Benchmark standards workshop on the Preservation of Botanical Collections
These notes have been developed form a workshop comprised of a collection of experts in the field. The notes are for development and will be a living document covering best practice in the preservation of botanical materials and herbaria.
1.0 Aims of workshop
• To discuss best practice in the Preservation of Botanical Collections
• To agree standards in the care of collections
• To agree a syllabus for developing a standardised training program
• To review historic practice and discussed what is currently considered to be best practice in the field (where possible this will be backed up with researched evidence).
• Establish datasets being reserved as part of best practice
Best practice and standards ensure that collections are maintained to reduce levels of deterioration
1.1 What is a herbarium?
A herbarium is a collection of preserved plants stored, catalogued, and arranged systematically for scientific study by professionals and amateurs. Herbaria are a vital reference library to aid in current plant identification and future taxonomy.
The written data accompanying the specimen is as important as the specimen itself. A specimen with no data has no scientific value. The data provides evidence of where the specimen was found, who found it and when it was collected. Herbarium specimens are datasets, providing information relating to taxonomy, classification, chemistry, curatorial practice, flowering/fruiting times, morphology and physiology. Well preserved plant specimens can also be used to provide samples of DNA, other biological compounds and to validate scientific observations.
Also data on plant populations and distribution and habitat
Herbaria are used to aid plant identification, to help understand biodiversity and used in support of conservation, ecology and sustainable development.
The long-term preservation of this material is essential for future generations. Collections can date back hundreds of years and so conserving this material raises challenges that must be met as the collections are an essential resource for ecologists, scientists, geographers and historians.
A Herbarium may include some or all of the following;
• Herbarium sheets
• Cryptogams on sheets
• Packets – cryptogams
• Lichens, fungi, fruits, seeds and related economic material (boxes of bulky specimens)
• Materia medica (jars containing dried specimens)
• Diatoms (mounted in mica on herbarium sheets or slides) and in ethanol?
• Algae (floated onto mount paper)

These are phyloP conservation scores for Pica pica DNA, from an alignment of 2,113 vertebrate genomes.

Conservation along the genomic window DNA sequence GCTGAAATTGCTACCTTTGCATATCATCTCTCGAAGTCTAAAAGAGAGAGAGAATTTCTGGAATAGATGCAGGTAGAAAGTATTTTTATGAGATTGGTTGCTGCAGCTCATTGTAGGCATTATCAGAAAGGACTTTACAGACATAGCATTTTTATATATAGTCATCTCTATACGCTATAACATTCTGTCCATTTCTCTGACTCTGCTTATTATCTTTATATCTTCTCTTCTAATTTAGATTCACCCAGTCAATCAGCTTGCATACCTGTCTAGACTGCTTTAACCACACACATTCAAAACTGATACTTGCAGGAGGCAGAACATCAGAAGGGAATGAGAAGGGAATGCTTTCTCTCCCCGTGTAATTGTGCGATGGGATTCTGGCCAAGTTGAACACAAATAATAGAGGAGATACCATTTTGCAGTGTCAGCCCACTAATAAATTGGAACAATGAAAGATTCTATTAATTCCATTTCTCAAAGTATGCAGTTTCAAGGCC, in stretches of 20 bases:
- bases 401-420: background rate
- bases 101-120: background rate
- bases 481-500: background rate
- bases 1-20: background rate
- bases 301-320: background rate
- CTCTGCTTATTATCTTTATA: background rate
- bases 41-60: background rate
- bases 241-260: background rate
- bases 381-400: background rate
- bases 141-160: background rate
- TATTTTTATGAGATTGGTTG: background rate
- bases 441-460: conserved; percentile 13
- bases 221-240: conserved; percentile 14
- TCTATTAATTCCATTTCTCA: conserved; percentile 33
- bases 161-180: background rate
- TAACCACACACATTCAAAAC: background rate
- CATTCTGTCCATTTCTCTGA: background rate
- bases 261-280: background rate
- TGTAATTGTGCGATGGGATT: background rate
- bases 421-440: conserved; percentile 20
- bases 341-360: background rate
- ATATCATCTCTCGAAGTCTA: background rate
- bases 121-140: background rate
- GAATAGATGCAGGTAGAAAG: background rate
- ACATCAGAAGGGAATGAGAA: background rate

• Timber (hand sections, planks, tree sections, microscopic sections)
• Pressed and bound collections
• Palm leaf materials
• Mounted slide collections
• Economic botany collections
• Anything used by man: food, shelter, clothing, seeds, pharmacological,
• Preparation methods and packaging
1.2 Use of Collections
• Teaching aid, identification tool, conservation, ecology and sustainable management
• Arts and Humanities use of collection
• Research and Industry
1.3 General statement on collections preservation
• Do not microwave (or apply heat to an object) as this will cause degradation of DNA and associated proteins (enzymes) to degrade.
• (VP)Do not expose plant collections to high relative humidity or water , as this will encourage moulds and insect pests.
• Try to eliminate historic pesticide treatments and do not apply new chemical applications.
2.0 Why does use of the collection affect preservation?
Accessing and handling of collections is an essential part of a working herbarium. However this will lead to damage being caused to collections, e.g. through abrasion, movement to different environmental conditions, handling or changing light conditions. It is therefore essential that suitable policies and procedures are in place to ensure that best practice is maintained to reduce the risk of damage to the collections.
2.1 How do we preserve collections and what data sets are we trying to maintain.
Traditionally (DY) early herbaria were produced as books or bound volumes, the first being early Herbals and collections of plants. Linnaeus changed this approach to separated sheets to aid access and for ease of placing in taxonomic order. Scientific research was the driving force for this change and as a result, the collections are benefiting from a less structured preservation approach. With the change from high quality rag papers to cheaper and more readily available paper supports, however the specimen’s preservation has suffered.